• To keep the reactive dog from pulling toward the helper dog, distract him with very high-value food like warmed-up meatballs. While walking, toss the high value treats on the ground in front of the dog so he slows down to eat them. You might need to place the treat right in front of the dog’s nose so that he notices it, then drop it in front of him. This will often slow down the dog’s approach.

  • If the dog does not eat the meatballs, make sure to pick them up off the ground before releasing the dogs to play.

  • The handler distracting the helper dog should distract him by dropping treats onto the ground while the other dog approaches if possible. Avoid hand feeding. If the reactive dog jumps on or bites the helper dog, there is a risk of a redirected bite if there is a hand close to the helper dog’s mouth. 

  • When the barrier-frustrated dog is less than about 6’ from the helper dog, allow the frustrated dog to sniff the helper dog’s rear if it is possible to keep the helper dog distracted with treats. Do not let the barrier-frustrated dog approach any treats still on the ground. 

  • If the helper dog cannot be distracted, a face-to-face meeting can be attempted with loose leashes.

  • Keep moving around the dogs so the leashes do not get taut or tangled.

  • If both dogs show playful body language, drop both dogs’ leashes.  (See Monitoring Leashes)

Barrier-Frustrated on-leash intros using treats

5. Off-leash introduction methods (leashes left on and dragging is recommended). Depending on your shelter’s policies and how risk-averse the handlers are, you can start with off leash introductions or proceed to this after doing an on-leash introduction.

  • Have the helper dog in the play area first and distract them with treats or toys while the frustrated dog enters and has their leash dropped. 

Off-Leash Intro

6. Monitor the interaction closely (see When to Intervene), intervene as needed:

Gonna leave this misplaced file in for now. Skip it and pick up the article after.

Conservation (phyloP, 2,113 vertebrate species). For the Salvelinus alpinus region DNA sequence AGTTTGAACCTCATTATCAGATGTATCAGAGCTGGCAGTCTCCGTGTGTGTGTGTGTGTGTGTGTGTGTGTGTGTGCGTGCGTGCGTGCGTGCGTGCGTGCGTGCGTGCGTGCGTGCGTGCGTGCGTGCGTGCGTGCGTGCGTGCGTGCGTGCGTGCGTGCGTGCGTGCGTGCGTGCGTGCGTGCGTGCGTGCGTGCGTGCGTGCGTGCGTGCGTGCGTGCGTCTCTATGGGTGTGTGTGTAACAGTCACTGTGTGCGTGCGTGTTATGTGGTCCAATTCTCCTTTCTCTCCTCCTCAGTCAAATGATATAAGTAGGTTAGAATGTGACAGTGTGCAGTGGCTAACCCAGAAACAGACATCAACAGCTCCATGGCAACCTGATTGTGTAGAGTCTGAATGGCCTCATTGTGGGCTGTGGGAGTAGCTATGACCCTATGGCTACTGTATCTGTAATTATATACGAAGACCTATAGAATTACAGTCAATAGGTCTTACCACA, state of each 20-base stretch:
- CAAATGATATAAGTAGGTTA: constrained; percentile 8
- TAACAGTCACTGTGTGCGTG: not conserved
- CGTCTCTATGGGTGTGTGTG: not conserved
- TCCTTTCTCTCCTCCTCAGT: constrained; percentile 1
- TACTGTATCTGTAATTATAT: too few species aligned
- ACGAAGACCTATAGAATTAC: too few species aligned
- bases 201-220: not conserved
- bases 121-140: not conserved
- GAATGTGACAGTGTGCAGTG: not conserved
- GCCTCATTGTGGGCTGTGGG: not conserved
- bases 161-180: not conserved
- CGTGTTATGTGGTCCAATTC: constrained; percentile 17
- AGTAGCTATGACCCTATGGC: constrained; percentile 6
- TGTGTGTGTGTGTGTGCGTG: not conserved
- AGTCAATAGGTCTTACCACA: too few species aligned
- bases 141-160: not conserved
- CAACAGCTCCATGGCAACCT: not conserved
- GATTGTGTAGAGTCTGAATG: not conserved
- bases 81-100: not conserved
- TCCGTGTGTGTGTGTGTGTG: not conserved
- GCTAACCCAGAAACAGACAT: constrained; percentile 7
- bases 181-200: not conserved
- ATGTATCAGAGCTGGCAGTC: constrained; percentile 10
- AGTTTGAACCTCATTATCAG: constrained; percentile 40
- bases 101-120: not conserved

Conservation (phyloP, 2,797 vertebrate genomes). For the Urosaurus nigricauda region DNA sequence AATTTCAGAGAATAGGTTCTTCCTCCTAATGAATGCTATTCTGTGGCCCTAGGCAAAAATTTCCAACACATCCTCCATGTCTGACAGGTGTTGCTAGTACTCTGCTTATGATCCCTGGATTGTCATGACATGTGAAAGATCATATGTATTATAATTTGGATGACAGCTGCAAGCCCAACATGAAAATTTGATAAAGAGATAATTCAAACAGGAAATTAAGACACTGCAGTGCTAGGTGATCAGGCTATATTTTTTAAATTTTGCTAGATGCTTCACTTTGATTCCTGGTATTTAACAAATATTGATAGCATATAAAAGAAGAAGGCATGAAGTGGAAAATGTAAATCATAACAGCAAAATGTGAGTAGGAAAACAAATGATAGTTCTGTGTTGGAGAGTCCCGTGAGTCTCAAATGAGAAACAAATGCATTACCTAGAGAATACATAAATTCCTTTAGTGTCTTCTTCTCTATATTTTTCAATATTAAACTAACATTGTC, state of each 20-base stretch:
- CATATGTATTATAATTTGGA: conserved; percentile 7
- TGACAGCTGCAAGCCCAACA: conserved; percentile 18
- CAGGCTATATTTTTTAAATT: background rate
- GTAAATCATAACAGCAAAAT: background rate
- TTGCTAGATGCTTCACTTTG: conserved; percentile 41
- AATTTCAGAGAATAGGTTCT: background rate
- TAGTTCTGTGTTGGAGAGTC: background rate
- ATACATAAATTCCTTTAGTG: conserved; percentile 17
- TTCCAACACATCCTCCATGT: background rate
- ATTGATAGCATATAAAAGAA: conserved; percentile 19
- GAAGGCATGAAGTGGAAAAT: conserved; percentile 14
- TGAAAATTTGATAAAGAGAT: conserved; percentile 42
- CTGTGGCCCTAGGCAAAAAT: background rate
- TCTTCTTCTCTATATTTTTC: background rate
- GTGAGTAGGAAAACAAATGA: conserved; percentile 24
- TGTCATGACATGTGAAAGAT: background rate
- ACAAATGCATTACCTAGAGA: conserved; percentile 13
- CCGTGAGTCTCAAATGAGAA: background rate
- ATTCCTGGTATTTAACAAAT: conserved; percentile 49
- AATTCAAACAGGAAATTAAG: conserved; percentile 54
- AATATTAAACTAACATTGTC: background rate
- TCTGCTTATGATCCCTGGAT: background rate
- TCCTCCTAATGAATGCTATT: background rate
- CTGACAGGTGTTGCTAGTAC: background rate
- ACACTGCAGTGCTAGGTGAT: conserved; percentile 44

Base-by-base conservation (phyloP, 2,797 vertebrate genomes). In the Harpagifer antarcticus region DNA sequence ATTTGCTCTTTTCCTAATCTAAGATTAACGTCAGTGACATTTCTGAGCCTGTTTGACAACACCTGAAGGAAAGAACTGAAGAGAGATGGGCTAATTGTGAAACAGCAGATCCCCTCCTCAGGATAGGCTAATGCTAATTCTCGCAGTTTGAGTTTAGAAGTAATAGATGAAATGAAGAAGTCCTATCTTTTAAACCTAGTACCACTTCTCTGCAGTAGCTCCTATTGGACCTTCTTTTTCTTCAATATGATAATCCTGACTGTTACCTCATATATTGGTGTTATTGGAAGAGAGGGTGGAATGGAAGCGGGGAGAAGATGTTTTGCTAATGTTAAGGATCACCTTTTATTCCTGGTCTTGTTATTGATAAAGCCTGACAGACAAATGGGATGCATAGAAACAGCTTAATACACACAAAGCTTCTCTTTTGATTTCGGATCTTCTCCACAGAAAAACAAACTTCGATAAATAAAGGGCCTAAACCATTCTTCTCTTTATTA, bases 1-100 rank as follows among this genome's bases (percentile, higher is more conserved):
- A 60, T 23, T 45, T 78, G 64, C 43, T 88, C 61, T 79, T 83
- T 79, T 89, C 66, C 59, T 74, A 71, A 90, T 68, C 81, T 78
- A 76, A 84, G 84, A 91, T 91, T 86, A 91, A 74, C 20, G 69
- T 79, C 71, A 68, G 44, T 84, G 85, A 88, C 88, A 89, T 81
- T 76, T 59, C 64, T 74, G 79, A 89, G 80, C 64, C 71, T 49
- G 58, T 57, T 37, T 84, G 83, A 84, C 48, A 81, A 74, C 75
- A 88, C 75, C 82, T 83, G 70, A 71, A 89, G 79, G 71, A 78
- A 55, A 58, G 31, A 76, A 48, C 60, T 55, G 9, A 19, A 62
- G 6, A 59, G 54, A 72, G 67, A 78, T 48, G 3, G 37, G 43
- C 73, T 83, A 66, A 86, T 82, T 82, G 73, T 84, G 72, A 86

• If either dog behaves aggressively or shows tense, anxious or fearful body language, use a positive interrupter, call away, or gently restrain one or both dogs (see How to Intervene). Give both dogs treats when separated.

What if the introduction goes badly? You might decide to try the introduction again if:

  • You’re unsure that the protocol was followed (e.g. leashes might have been tight);

  • The aggression/fear was very mild, and is improving or not worsening if you have already tried multiple introductions with this pair;

  • One or both of the dogs in question don’t have other playmates and this might be the most compatible pairing available;

  • You need to determine whether one or both of the dogs are dog-friendly, and you feel this is the best pairing available. 

After the initial introduction, and after monitoring play, record what you learned about the dog in the Dog Play Profile Sheet, as well as any interactions between particular dogs in your Playgroup Notes summary. Record specifics of what may have caused frustration (e.g. tension on leash, dogs saw each other through fence, etc.)

PRE-TRAINING (BONUS IF YOU HAVE TIME)

It can be immensely helpful to teach some dogs a few behaviors before introductions (coming soon: Behavior Modification for Leash Reactive Dogs)

  • “Watch me” - Teaching a dog to offer eye contact to a handler on cue can help a dog walk more politely on leash (instead of pulling ahead). This behavior can often even replace barking and lunging.

  • “Let’s go” - Teaching a dog to switch directions and walk the opposite way when walking on leash can help a handler get out of a tense or sticky situation.

  • Recall (coming when called) - Teaching a dog to reliably run to a person when he hears a particular cue (a word, squeaker, whistle, etc.) can help in the event of a scuffle or tense situation between dogs.